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The United States Supreme Court has held that the grand jury's authority to subpoena witnesses is not only historic but essential to its task. The grand juries and the courts operate under the longstanding principle that the public has a right to every man's evidence, except for those persons protected by constitutional, common law, or statutory privilege. The Court has noted that the only testimonial privilege for unofficial witnesses that is rooted in the Federal Constitution is the Fifth Amendment privilege against compelled self-incrimination. The Court has expressly declined to create another by interpreting the First Amendment to grant newsmen a testimonial privilege that other citizens do not enjoy. The Court has stated that it could not seriously entertain the notion that the First Amendment protects a newsman's agreement to conceal the criminal conduct of his source, or evidence thereof, on the theory that it is better to write about a crime than to do something about it.
After news media accounts reported that a former ambassador's wife worked for the CIA, the Department of Justice began investigating whether government employees had violated federal law by the unauthorized disclosure of the identity of a CIA agent. The special counsel appointed to investigate issued subpoenas to appellants, seeking testimony and documents related to articles they had written and published concerning the ambassador's wife. After they refused to comply, the district court held them in contempt, holding that their refusal was without just cause.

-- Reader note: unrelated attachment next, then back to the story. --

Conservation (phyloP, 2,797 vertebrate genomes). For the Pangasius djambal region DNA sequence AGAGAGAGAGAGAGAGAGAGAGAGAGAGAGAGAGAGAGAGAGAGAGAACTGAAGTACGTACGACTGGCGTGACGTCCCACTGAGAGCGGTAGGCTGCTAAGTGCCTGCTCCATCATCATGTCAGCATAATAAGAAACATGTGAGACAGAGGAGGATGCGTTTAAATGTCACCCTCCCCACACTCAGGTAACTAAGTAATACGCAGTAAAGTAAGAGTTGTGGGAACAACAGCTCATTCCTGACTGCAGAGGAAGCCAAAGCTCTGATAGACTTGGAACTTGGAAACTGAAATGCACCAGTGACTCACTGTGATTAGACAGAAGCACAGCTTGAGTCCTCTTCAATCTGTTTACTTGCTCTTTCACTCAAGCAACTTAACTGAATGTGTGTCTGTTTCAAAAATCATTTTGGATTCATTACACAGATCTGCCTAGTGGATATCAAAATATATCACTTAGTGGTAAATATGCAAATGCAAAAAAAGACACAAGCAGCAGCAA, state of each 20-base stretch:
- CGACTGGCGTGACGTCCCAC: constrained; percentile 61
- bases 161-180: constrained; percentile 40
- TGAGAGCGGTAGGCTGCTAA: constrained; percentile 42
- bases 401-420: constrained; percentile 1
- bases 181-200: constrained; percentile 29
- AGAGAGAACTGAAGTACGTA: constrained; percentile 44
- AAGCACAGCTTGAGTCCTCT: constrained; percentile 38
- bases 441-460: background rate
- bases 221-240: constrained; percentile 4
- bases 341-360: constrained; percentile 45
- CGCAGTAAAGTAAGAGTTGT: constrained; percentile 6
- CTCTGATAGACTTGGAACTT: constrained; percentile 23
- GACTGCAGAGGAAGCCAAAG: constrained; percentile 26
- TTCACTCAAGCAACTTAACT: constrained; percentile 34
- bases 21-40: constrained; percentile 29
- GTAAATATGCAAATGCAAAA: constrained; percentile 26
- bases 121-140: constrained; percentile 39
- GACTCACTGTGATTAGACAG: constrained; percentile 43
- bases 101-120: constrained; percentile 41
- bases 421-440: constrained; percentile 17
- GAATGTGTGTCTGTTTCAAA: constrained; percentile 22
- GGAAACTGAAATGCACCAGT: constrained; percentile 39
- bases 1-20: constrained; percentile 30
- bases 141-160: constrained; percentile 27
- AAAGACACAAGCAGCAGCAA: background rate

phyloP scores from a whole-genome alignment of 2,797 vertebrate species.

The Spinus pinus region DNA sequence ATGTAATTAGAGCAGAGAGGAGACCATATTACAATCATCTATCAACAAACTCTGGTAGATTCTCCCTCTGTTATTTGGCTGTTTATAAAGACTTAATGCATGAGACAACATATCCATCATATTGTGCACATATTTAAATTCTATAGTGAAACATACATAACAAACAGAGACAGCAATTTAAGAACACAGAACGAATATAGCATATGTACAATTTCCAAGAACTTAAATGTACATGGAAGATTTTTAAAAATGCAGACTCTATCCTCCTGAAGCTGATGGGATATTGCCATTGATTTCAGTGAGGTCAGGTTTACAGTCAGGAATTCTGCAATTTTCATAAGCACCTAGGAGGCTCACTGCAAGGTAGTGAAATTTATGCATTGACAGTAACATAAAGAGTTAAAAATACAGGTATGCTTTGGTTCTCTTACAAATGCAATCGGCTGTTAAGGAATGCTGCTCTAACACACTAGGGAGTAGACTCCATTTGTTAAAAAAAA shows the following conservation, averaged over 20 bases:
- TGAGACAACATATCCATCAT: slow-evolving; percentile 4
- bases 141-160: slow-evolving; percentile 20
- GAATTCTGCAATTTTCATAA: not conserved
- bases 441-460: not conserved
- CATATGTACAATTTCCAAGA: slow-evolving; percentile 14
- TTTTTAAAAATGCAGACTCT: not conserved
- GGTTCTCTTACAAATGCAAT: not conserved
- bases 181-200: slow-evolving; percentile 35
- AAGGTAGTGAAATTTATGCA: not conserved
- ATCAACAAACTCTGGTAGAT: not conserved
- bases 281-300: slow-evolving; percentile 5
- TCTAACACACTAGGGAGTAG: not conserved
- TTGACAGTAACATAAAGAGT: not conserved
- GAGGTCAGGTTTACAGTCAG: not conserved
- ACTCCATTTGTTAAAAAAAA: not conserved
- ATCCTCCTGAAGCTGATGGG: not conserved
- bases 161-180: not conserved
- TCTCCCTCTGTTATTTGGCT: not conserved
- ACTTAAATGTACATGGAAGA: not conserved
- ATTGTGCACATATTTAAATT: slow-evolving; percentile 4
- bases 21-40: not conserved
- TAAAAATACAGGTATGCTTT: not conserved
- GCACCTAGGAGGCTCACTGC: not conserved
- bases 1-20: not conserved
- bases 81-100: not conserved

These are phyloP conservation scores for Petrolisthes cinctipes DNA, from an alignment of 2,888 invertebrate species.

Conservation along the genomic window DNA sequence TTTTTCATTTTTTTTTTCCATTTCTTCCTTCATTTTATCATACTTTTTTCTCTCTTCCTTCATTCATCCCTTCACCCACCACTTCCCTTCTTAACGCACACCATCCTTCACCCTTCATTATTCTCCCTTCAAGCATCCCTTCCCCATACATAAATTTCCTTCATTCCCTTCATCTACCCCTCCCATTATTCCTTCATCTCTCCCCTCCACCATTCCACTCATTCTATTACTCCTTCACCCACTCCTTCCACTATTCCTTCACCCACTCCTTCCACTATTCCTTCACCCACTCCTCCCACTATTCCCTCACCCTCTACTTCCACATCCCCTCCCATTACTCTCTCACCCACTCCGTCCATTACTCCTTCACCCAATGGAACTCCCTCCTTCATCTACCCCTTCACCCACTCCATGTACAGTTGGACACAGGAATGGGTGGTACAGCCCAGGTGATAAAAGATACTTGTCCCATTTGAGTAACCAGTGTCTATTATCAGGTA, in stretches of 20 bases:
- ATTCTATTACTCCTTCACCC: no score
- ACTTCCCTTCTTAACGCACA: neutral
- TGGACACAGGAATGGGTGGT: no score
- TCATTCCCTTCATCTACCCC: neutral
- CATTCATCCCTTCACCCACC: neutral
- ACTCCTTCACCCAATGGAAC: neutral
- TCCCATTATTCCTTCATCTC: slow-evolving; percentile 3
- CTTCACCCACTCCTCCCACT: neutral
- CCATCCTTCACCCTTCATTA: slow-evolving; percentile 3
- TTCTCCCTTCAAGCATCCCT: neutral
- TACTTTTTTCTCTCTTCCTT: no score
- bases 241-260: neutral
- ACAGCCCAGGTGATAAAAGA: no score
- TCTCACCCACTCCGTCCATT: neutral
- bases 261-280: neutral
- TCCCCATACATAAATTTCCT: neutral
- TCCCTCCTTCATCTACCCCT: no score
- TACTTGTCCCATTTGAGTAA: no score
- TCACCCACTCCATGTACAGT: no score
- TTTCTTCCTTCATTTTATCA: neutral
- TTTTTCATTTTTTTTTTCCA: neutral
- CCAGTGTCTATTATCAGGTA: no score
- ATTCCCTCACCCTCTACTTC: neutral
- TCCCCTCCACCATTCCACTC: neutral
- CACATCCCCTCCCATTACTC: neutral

Did the First Amendment afford journalists a constitutional right to conceal their confidential sources even against the subpoenas of grand juries?
The court held that appellants' claim that the information they concealed was protected by a reporter's privilege under the First Amendment was meritless because the United States Supreme Court had previously rejected the existence of such a privilege. The court held that even if a common law privilege existed, it did not warrant reversal. The court held that appellants' due process rights were not violated by the special counsel's refusal to provide them access to his secret evidentiary submissions in support of their subpoenas.